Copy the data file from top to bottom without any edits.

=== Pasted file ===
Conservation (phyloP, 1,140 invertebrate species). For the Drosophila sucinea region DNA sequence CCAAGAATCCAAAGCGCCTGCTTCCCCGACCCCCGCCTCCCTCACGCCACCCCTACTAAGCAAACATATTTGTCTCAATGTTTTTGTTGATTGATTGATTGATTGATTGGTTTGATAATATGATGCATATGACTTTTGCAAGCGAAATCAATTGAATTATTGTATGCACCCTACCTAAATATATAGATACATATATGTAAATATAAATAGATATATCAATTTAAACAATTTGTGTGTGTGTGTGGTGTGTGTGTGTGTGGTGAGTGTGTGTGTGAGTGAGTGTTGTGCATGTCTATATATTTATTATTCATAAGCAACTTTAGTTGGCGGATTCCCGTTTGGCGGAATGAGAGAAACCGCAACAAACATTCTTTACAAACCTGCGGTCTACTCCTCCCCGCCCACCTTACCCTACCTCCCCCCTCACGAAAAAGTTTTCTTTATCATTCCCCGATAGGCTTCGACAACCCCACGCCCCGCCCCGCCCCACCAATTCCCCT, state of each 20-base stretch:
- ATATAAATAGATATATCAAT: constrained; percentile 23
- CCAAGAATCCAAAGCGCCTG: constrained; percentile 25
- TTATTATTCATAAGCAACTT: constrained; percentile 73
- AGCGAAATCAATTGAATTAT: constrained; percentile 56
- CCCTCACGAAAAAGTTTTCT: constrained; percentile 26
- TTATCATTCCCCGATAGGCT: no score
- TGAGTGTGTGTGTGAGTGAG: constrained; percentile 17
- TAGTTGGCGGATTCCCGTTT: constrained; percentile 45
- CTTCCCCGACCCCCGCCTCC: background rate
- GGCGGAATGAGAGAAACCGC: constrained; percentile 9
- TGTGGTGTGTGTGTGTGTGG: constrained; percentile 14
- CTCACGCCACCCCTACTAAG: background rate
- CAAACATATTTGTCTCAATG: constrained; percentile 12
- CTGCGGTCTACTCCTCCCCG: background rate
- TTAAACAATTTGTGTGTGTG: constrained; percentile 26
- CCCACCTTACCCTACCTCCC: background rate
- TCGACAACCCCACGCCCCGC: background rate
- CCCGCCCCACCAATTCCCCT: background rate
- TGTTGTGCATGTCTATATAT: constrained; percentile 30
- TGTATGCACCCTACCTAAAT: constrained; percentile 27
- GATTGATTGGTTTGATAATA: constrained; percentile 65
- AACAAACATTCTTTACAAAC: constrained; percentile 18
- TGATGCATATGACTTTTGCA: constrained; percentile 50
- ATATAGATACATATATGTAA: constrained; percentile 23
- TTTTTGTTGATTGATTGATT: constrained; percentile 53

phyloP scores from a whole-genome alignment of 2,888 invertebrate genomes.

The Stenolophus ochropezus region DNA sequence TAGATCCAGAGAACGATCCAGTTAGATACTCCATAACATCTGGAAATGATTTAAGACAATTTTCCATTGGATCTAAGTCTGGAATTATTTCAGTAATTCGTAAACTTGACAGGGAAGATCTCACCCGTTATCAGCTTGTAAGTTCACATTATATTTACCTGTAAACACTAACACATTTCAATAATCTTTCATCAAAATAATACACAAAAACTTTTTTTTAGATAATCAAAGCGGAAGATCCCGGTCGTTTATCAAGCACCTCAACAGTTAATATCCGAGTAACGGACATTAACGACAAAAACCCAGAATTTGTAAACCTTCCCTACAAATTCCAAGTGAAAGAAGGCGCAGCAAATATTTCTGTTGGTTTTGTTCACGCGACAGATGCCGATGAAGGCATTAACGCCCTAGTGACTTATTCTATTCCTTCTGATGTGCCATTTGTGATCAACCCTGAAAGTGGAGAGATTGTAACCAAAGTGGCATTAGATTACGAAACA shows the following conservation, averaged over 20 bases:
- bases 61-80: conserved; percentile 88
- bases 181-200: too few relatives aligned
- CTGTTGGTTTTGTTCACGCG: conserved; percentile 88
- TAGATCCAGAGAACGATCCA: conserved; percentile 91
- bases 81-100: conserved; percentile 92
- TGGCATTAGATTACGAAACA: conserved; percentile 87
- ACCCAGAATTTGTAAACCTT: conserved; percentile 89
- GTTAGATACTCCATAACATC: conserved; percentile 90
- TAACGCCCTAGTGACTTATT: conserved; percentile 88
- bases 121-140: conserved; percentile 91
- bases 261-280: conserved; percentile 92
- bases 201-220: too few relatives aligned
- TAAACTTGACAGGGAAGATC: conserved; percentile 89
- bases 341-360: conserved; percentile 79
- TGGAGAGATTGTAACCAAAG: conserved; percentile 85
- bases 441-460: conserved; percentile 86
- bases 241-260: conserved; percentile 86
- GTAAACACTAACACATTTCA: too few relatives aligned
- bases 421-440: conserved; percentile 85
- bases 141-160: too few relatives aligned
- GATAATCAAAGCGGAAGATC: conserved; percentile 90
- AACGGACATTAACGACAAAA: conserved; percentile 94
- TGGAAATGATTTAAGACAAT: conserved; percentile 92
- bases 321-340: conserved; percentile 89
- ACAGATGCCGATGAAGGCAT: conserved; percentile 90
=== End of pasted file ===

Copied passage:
Conservation (phyloP, 1,140 invertebrate species). For the Drosophila sucinea region DNA sequence CCAAGAATCCAAAGCGCCTGCTTCCCCGACCCCCGCCTCCCTCACGCCACCCCTACTAAGCAAACATATTTGTCTCAATGTTTTTGTTGATTGATTGATTGATTGATTGGTTTGATAATATGATGCATATGACTTTTGCAAGCGAAATCAATTGAATTATTGTATGCACCCTACCTAAATATATAGATACATATATGTAAATATAAATAGATATATCAATTTAAACAATTTGTGTGTGTGTGTGGTGTGTGTGTGTGTGGTGAGTGTGTGTGTGAGTGAGTGTTGTGCATGTCTATATATTTATTATTCATAAGCAACTTTAGTTGGCGGATTCCCGTTTGGCGGAATGAGAGAAACCGCAACAAACATTCTTTACAAACCTGCGGTCTACTCCTCCCCGCCCACCTTACCCTACCTCCCCCCTCACGAAAAAGTTTTCTTTATCATTCCCCGATAGGCTTCGACAACCCCACGCCCCGCCCCGCCCCACCAATTCCCCT, state of each 20-base stretch:
- ATATAAATAGATATATCAAT: constrained; percentile 23
- CCAAGAATCCAAAGCGCCTG: constrained; percentile 25
- TTATTATTCATAAGCAACTT: constrained; percentile 73
- AGCGAAATCAATTGAATTAT: constrained; percentile 56
- CCCTCACGAAAAAGTTTTCT: constrained; percentile 26
- TTATCATTCCCCGATAGGCT: no score
- TGAGTGTGTGTGTGAGTGAG: constrained; percentile 17
- TAGTTGGCGGATTCCCGTTT: constrained; percentile 45
- CTTCCCCGACCCCCGCCTCC: background rate
- GGCGGAATGAGAGAAACCGC: constrained; percentile 9
- TGTGGTGTGTGTGTGTGTGG: constrained; percentile 14
- CTCACGCCACCCCTACTAAG: background rate
- CAAACATATTTGTCTCAATG: constrained; percentile 12
- CTGCGGTCTACTCCTCCCCG: background rate
- TTAAACAATTTGTGTGTGTG: constrained; percentile 26
- CCCACCTTACCCTACCTCCC: background rate
- TCGACAACCCCACGCCCCGC: background rate
- CCCGCCCCACCAATTCCCCT: background rate
- TGTTGTGCATGTCTATATAT: constrained; percentile 30
- TGTATGCACCCTACCTAAAT: constrained; percentile 27
- GATTGATTGGTTTGATAATA: constrained; percentile 65
- AACAAACATTCTTTACAAAC: constrained; percentile 18
- TGATGCATATGACTTTTGCA: constrained; percentile 50
- ATATAGATACATATATGTAA: constrained; percentile 23
- TTTTTGTTGATTGATTGATT: constrained; percentile 53

phyloP scores from a whole-genome alignment of 2,888 invertebrate genomes.

The Stenolophus ochropezus region DNA sequence TAGATCCAGAGAACGATCCAGTTAGATACTCCATAACATCTGGAAATGATTTAAGACAATTTTCCATTGGATCTAAGTCTGGAATTATTTCAGTAATTCGTAAACTTGACAGGGAAGATCTCACCCGTTATCAGCTTGTAAGTTCACATTATATTTACCTGTAAACACTAACACATTTCAATAATCTTTCATCAAAATAATACACAAAAACTTTTTTTTAGATAATCAAAGCGGAAGATCCCGGTCGTTTATCAAGCACCTCAACAGTTAATATCCGAGTAACGGACATTAACGACAAAAACCCAGAATTTGTAAACCTTCCCTACAAATTCCAAGTGAAAGAAGGCGCAGCAAATATTTCTGTTGGTTTTGTTCACGCGACAGATGCCGATGAAGGCATTAACGCCCTAGTGACTTATTCTATTCCTTCTGATGTGCCATTTGTGATCAACCCTGAAAGTGGAGAGATTGTAACCAAAGTGGCATTAGATTACGAAACA shows the following conservation, averaged over 20 bases:
- bases 61-80: conserved; percentile 88
- bases 181-200: too few relatives aligned
- CTGTTGGTTTTGTTCACGCG: conserved; percentile 88
- TAGATCCAGAGAACGATCCA: conserved; percentile 91
- bases 81-100: conserved; percentile 92
- TGGCATTAGATTACGAAACA: conserved; percentile 87
- ACCCAGAATTTGTAAACCTT: conserved; percentile 89
- GTTAGATACTCCATAACATC: conserved; percentile 90
- TAACGCCCTAGTGACTTATT: conserved; percentile 88
- bases 121-140: conserved; percentile 91
- bases 261-280: conserved; percentile 92
- bases 201-220: too few relatives aligned
- TAAACTTGACAGGGAAGATC: conserved; percentile 89
- bases 341-360: conserved; percentile 79
- TGGAGAGATTGTAACCAAAG: conserved; percentile 85
- bases 441-460: conserved; percentile 86
- bases 241-260: conserved; percentile 86
- GTAAACACTAACACATTTCA: too few relatives aligned
- bases 421-440: conserved; percentile 85
- bases 141-160: too few relatives aligned
- GATAATCAAAGCGGAAGATC: conserved; percentile 90
- AACGGACATTAACGACAAAA: conserved; percentile 94
- TGGAAATGATTTAAGACAAT: conserved; percentile 92
- bases 321-340: conserved; percentile 89
- ACAGATGCCGATGAAGGCAT: conserved; percentile 90